Hellfire Pass is a 4 km stretch of the Death Railway, the railway that should link Thailand to Burma. The work was done by prisoners of Japanese soldiers who cut a long trench in a huge rock mass to allow the train to pass through. The pass is 500 meters long and 26 meters high. It was nicknamed Hellfire Pass by the prisoners because of the torches that lit the place at night to allow the continuation of the work. Australian, British, Dutch and other prisoners were forced by the Japanese to work 18 hours per day. However, the majority of deaths occurred among workers mostly Malay, Chinese, Tamil, the Japanese have attract to come to work here with false jobs offers. 100,000 forced laborers and 16,000 prisoners of war have lost their lives in the construction of the Hellfire Pass. Today, this part of the railway is no longer in service. The Death Railway is now only in service between Bangkok and Nam Tok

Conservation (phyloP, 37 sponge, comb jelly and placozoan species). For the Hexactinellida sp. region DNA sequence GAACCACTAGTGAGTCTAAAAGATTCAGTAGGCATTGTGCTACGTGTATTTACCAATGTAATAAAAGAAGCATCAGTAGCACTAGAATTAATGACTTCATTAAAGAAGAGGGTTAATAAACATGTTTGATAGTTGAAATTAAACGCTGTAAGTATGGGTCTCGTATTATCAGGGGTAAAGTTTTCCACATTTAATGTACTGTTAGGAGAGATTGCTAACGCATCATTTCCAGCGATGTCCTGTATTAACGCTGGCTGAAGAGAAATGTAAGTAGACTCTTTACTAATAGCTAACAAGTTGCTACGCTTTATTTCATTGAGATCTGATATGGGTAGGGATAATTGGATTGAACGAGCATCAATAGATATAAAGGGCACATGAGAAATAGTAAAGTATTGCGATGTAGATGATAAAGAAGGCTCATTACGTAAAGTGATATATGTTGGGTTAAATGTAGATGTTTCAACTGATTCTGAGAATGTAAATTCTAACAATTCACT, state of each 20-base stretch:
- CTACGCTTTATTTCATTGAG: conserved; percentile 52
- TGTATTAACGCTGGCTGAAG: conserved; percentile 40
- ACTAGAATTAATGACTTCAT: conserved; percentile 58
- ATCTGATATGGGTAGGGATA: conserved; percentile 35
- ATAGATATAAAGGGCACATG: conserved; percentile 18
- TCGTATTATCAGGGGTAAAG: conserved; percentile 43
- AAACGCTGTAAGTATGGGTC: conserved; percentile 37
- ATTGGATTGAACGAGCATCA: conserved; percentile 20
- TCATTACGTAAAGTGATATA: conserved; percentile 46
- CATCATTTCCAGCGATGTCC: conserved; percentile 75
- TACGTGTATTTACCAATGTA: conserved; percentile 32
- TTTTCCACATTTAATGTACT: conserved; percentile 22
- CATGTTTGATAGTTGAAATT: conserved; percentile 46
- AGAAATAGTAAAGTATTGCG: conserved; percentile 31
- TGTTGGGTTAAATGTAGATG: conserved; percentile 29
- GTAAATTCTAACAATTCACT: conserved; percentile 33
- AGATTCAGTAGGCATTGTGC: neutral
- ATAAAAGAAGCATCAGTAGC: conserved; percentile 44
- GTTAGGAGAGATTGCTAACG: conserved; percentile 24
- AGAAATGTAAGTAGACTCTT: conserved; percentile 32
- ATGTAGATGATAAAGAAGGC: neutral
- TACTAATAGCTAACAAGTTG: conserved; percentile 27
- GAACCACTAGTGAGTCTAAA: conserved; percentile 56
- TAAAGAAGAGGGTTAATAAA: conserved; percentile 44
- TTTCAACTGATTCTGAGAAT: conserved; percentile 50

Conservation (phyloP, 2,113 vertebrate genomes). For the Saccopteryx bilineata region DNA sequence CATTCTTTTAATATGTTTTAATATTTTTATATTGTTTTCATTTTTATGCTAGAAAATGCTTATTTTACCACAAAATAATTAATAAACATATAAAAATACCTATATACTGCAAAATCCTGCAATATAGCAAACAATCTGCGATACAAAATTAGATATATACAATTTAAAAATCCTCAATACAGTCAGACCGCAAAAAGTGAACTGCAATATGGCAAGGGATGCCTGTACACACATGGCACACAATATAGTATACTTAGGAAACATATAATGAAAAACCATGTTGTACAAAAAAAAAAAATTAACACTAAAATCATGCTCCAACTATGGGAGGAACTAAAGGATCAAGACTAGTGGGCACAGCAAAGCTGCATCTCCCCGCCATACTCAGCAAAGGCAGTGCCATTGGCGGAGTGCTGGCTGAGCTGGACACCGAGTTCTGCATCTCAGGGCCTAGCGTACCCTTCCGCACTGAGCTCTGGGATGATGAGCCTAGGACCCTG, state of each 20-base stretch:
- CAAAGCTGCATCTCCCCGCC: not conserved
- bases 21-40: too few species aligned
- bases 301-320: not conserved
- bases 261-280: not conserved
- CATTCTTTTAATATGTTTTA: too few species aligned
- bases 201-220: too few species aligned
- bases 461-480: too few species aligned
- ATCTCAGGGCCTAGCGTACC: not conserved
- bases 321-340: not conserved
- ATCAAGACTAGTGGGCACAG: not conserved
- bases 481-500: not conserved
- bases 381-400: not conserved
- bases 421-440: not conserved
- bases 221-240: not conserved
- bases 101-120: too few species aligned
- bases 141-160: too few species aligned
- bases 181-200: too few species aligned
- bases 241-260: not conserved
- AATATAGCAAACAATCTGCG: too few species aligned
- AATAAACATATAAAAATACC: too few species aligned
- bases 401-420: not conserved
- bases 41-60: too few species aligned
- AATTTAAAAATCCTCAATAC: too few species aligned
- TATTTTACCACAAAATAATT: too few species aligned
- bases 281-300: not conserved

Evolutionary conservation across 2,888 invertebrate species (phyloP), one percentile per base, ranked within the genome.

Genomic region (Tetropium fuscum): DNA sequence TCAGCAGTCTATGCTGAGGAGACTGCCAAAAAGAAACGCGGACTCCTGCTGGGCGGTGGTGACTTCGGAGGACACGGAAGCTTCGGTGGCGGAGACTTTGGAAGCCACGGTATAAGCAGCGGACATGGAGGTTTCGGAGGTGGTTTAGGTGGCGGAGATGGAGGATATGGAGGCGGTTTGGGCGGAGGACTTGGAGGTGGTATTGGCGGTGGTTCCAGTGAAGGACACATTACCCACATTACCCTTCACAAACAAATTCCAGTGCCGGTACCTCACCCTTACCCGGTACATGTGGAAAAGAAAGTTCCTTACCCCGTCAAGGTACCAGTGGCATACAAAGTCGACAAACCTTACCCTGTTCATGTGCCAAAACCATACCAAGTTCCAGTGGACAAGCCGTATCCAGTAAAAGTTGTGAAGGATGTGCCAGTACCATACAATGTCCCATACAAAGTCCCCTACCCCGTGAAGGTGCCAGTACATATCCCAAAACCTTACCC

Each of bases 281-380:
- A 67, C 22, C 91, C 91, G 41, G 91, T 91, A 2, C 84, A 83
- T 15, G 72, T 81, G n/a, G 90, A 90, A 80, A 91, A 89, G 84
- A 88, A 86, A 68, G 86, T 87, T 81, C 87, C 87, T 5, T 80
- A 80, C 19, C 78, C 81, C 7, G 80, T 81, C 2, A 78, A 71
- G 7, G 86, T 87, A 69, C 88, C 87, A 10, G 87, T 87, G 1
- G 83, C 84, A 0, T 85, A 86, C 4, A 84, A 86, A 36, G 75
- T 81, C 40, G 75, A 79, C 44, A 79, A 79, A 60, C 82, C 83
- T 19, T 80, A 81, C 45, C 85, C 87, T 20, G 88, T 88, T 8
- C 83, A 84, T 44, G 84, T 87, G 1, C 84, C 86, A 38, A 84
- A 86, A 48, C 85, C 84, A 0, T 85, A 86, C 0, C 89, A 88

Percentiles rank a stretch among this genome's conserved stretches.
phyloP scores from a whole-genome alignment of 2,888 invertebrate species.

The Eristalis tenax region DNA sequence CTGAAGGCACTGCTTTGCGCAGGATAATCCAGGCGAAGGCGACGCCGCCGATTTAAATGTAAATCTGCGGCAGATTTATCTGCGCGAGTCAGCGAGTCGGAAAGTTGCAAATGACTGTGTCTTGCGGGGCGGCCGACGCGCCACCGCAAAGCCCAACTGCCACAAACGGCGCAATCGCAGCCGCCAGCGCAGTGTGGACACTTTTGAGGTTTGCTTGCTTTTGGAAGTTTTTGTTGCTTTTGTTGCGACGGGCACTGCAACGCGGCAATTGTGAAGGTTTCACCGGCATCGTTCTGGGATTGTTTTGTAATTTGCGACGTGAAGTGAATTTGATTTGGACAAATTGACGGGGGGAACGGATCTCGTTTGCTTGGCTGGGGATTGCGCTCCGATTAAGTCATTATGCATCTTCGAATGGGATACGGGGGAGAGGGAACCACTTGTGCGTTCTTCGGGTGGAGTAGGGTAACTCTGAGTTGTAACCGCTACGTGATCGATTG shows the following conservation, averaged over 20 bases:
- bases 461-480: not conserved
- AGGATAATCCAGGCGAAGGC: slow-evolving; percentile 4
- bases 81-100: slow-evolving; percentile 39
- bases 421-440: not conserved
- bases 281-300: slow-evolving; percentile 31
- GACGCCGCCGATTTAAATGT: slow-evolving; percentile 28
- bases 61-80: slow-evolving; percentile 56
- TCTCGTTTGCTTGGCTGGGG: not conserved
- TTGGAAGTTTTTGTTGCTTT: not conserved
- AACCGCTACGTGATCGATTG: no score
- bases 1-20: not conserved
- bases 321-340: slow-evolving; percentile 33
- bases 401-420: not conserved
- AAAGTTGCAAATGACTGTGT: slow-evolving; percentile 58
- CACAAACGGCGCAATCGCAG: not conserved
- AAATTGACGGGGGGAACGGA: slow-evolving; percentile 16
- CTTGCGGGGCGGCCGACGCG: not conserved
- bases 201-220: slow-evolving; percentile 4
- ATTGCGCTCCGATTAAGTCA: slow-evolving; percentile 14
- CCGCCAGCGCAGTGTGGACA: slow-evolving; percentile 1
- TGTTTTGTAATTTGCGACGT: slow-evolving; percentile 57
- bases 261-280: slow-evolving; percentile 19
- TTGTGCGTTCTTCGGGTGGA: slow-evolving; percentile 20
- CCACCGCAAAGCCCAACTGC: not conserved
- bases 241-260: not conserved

Apart from this famous pass of wich the film The Railway Man tells part of the story, you can also visit the Hellfire Pass Memorial Museum which traces the history of the place. This museum is run by Australians, under the auspices of the Australian War Graves Office.
Each year, on November 11 (Armistice) there is a memorial service held in the Hellfire Pass. A ceremony is also held every April 25, on ANZAC Day (national day of remembrance in Australia and New Zealand that celebrates all their dead compatriots in all wars).